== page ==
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  What is depression?
Most of us feel blue or get down from time to time, but usually it doesn't last long, and we can still keep going with day to day things like going to school and being with mates.

But sometimes when you suffer from depression, you feel so sad, down and miserable that it is impossible to "snap out of it". You may feel like life is meaningless or feel empty, like you have nothing to give. Sometimes these feelings get so bad you may think it would be easier to die and may think about hurting yourself.

Being depressed may also affect your eating patterns, leading to you eating much more or less than usual. You may also find that you struggle to sleep properly, either you can't get to sleep or you may wake up a lot, often early in the morning, and can't get back to sleep.

Concentrating on school or work may be like too much effort, indeed you may feel so tired and slowed down that you have no energy for anything!

You may feel restless and unable to settle to do things, even feeling irritable and aggressive. Things you used to enjoy, like hanging out with mates, can stop being as much fun and it may become really hard to see the "bright side of life".

Young people suffering from depression often feel like it won't get better or that things won't work out for them, or they may have other negative thoughts.

Does depression affect a lot of people?
Oh yes. We reckon up to 1 in 5 people could suffer depression at some point in their life and in New Zealand it is estimated that 8 percent of teenagers get it.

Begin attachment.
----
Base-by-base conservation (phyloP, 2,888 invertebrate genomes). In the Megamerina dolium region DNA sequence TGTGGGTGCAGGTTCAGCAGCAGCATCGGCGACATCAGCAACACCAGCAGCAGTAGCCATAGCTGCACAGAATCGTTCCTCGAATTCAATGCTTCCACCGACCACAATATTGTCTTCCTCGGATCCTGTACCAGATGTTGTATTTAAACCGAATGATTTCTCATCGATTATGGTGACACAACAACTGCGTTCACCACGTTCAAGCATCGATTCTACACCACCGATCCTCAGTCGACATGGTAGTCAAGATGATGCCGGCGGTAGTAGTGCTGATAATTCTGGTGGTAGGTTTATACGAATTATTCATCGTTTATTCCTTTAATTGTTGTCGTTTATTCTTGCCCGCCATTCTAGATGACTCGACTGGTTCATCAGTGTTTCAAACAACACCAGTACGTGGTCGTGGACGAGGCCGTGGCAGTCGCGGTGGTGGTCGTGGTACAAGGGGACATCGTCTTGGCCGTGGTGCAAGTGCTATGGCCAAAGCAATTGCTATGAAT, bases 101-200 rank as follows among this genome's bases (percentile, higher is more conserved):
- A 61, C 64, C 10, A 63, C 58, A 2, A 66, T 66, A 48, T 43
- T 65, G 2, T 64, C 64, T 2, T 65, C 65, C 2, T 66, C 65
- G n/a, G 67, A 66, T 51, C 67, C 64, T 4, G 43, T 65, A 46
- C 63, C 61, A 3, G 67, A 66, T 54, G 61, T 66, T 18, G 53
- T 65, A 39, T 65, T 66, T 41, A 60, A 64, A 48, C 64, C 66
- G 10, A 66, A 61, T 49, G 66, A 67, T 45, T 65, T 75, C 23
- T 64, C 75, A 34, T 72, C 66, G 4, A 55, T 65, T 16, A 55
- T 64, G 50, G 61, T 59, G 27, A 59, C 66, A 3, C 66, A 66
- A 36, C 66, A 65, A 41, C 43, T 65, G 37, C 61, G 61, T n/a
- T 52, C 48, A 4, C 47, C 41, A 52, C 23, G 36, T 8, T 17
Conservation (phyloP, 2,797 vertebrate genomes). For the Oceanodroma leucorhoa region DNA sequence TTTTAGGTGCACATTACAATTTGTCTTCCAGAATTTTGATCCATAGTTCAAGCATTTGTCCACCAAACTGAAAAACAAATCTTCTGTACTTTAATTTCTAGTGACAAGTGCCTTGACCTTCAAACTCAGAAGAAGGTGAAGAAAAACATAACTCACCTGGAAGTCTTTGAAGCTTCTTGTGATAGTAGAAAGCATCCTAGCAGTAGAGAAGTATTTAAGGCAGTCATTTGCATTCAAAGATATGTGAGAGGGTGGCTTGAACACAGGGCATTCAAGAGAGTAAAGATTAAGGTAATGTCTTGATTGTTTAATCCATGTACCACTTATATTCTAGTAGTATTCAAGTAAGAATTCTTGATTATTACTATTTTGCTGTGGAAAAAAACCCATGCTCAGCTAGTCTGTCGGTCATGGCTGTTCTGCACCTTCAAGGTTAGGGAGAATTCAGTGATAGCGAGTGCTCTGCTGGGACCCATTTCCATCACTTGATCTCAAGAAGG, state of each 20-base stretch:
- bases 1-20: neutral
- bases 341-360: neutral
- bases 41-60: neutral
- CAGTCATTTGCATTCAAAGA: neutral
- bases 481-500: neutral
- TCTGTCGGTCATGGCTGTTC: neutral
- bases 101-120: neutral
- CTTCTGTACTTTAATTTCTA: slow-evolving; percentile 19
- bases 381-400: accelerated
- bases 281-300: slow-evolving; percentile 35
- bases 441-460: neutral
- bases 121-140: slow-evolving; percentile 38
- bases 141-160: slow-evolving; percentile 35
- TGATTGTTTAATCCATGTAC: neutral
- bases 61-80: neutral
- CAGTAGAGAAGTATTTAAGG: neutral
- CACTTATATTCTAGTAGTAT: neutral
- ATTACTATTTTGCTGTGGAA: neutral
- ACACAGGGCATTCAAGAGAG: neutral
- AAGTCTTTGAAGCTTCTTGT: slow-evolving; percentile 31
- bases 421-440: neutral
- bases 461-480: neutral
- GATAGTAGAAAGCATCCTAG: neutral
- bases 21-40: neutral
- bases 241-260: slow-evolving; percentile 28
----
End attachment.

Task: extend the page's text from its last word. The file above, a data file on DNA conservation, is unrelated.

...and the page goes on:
What causes it?
Depression can be caused by lots of things. These may include a chemical imbalance in the brain, or stressful events in your life such as relationships, exams or really sad things happening. Sometimes the way we think about things can make it more difficult for us to deal with difficult times. Often it is a combination of these things that lead to depression. The important thing to remember is that it is not your fault!

So, If you are depressed what do you do?
Talking to someone is usually the first step. It will help you feel like someone cares and understands if a family/whanau member or friend listens to you.

Other useful things that can help us cope are:
positive self-talk
doing nice things for yourself like having a bubblebath
playing with a pet
finding fun things to do (even if it is hard at first)
trying to spend time with other people

It is important to take one step at a time and reward yourself with treats along the way. Learning about what stresses you out and how to deal with it is always a great thing to do as well.

Your family/whanau and your friends can help you with these things but sometimes you may find that you need to talk to someone who is trained to treat depression. These people may include your GP or school counsellor at first but in some cases they can suggest you go and see specialist people like psychologists, mental health nurses and social workers, or psychiatrists. These people are trained to understand depression and the best ways to treat it effectively.

Sometimes medication might be suggested as a way of helping your mood and energy levels improve so you can help yourself more. You may learn new ways to think about your problems which are helpful in dealing with stressful events.

You may find some of these links useful for more information about depression:

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Also check out Maori Mental Health | Pacifica Mental Health | About Us
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